Another thought-provoking piece (soon to be a book) by Wired editor Chris Anderson examines the future of free, as a defining element of a digital economy.
"It’s now clear that practically everything Web technology touches starts down the path to gratis, at least as far as we consumers are concerned. Storage now joins bandwidth (YouTube: free) and processing power (Google: free) in the race to the bottom. Basic economics tells us that in a competitive market, price falls to the marginal cost. There’s never been a more competitive market than the Internet, and every day the marginal cost
My old former boss, Kirk Lapointe, used a New York Times piece to poke around in the meaning of the Oscars as a cultural event:
"Sunday’s New York Times featured a David Carr argument that the Oscars remain one of our last collective cultural appointments, but today his defence is wearing a little thin. Maybe we’re witnessing the end of yet another societal bond." (Read the rest of his post here)
Kirk suggests the Oscar show itself (and the Olympics) are "ripe for decline" and in need of a digital facelift. The Oscars – the
Spectator associate editor Howard Elliott reports that online editors at the recent American Press Institute seminar were reporting that their slideshows were out polling videos online: no data, no research, but just the buzz in the room. I found this hard to believe. I’ve always thought the slide shows (and sound/slide shows) were the favourites of photographers and photo editors because that’s about the only place on line that their core skill — still photography — gets a workout. Videos seem to have a clear, broad and growing audience.Take a look at ComScore’s latest video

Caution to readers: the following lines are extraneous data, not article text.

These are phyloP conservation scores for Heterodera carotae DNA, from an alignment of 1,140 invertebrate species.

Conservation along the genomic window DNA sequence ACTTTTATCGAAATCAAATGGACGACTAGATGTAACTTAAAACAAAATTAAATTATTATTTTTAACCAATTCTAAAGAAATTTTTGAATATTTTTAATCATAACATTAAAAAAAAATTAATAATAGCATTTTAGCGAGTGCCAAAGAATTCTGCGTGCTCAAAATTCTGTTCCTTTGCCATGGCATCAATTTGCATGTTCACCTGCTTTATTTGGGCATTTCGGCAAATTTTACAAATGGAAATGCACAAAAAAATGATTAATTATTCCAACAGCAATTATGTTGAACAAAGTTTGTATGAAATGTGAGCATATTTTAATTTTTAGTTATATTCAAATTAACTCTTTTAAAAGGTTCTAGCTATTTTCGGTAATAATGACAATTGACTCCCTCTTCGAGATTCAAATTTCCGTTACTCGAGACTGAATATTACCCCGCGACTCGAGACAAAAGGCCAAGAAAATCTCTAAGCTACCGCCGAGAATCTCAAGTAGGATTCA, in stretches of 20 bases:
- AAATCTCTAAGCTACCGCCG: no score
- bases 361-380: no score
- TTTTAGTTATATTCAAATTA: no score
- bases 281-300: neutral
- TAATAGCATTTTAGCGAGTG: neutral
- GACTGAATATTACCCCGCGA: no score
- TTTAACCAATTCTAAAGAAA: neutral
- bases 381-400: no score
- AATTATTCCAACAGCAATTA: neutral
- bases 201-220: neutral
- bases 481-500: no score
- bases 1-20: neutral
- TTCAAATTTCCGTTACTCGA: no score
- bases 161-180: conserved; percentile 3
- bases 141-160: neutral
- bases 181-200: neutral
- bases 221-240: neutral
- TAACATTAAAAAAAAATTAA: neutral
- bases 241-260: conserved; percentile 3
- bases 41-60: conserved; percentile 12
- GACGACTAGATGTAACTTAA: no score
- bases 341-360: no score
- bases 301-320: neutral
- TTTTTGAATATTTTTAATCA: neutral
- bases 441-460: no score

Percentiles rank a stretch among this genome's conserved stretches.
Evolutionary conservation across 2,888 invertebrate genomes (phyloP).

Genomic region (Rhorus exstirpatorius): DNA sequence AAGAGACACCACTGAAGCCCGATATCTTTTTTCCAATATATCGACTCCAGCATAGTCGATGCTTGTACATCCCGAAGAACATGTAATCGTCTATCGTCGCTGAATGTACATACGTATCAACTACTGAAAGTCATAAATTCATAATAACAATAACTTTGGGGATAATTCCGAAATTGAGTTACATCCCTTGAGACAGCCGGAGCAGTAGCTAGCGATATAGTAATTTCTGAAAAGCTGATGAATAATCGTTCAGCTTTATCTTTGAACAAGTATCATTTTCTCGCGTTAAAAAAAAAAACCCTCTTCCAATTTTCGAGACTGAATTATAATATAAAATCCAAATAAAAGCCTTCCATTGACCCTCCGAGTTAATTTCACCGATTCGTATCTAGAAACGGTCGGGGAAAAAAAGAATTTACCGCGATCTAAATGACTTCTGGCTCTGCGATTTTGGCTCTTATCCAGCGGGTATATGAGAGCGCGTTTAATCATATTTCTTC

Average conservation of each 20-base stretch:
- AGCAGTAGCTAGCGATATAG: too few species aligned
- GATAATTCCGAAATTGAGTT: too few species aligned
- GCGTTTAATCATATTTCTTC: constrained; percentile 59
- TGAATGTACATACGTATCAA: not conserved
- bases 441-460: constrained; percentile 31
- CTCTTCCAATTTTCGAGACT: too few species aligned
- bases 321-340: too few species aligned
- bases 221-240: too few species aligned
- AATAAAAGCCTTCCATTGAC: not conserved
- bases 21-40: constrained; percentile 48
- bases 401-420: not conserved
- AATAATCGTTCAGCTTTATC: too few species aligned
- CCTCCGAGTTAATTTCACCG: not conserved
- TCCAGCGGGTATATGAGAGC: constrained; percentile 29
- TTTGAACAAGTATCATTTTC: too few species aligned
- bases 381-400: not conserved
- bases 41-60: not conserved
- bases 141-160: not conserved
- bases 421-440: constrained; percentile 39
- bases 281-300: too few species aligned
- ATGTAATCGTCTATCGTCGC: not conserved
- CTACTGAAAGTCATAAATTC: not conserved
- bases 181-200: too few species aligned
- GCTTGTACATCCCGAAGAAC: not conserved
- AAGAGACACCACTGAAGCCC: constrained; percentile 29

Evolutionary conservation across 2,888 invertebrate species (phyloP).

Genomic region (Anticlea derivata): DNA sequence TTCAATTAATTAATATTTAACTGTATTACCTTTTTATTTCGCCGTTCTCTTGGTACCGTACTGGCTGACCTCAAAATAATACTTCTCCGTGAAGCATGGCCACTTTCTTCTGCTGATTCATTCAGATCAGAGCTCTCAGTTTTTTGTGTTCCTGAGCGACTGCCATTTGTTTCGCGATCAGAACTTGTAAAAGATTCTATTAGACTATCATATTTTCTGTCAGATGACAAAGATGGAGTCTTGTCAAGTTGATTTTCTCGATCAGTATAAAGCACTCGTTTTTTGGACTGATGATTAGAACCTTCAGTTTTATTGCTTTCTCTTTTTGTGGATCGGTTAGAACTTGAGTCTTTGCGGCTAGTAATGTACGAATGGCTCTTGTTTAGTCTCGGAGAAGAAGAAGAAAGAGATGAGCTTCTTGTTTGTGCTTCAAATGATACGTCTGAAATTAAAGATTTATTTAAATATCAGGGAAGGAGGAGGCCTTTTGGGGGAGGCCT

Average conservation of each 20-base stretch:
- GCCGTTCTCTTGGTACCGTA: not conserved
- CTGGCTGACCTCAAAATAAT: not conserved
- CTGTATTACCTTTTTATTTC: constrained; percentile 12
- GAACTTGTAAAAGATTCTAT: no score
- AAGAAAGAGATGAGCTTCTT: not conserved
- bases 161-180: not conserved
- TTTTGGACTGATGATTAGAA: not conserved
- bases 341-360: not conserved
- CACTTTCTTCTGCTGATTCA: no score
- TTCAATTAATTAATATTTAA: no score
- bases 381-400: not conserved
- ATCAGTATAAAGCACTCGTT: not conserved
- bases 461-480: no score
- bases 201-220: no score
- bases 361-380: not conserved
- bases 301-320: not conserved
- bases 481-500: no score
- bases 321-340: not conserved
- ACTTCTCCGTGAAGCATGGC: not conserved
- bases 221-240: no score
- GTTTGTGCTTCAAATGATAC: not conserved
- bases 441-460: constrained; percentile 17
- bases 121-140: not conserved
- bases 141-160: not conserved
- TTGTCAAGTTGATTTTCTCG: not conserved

Acerbic media critic and NYU journalism prof Jay Rosen (PressThink and Assignment Zero) says right out loud what most thinking journalists merely, well, think: our campaign coverage sucks and it’s nobody’s fault but our own. Our horse-race approach to election coverage yields a diet of ‘news’ that is shallow, misleading and quite often ends up being just plain wrong. Meanwhile critical issues about power and policy, about right and wrong, and often about life and death, go unexamined, unreported, and so remain out of the public sphere precisely at the moment when the public has a voice in those issues and desperately needs information.
It’s not a new complaint — and it’s one often voiced by members of the political press themselves — but Rosen’s piece goes deeper than complaining, and takes a run at explaining what seems like mindless behaviour: we all know it’s wrong, but we do it over and over and over.
"By mindless I generally mean: No one’s in charge, or “the process” is. Conventional forms thrive, even if few believe they work. Routines master people. The way it’s been done “chooses” the way it shall be done."
Rosen points to some of the usual reasons: fear (of missing ‘the’ story), arrogance (believing we have some special expertise or knowledge about politics) and a convergence of judgement among journalists on the campaign trail. But then he makes an insightful addition to our understanding of the problem: we focus so much on "pre-empting" the voter’s decision because it’s the only safe thing to do, the only easy way we can maintain our distance from the process, and cling to our much-vaunted objectivity.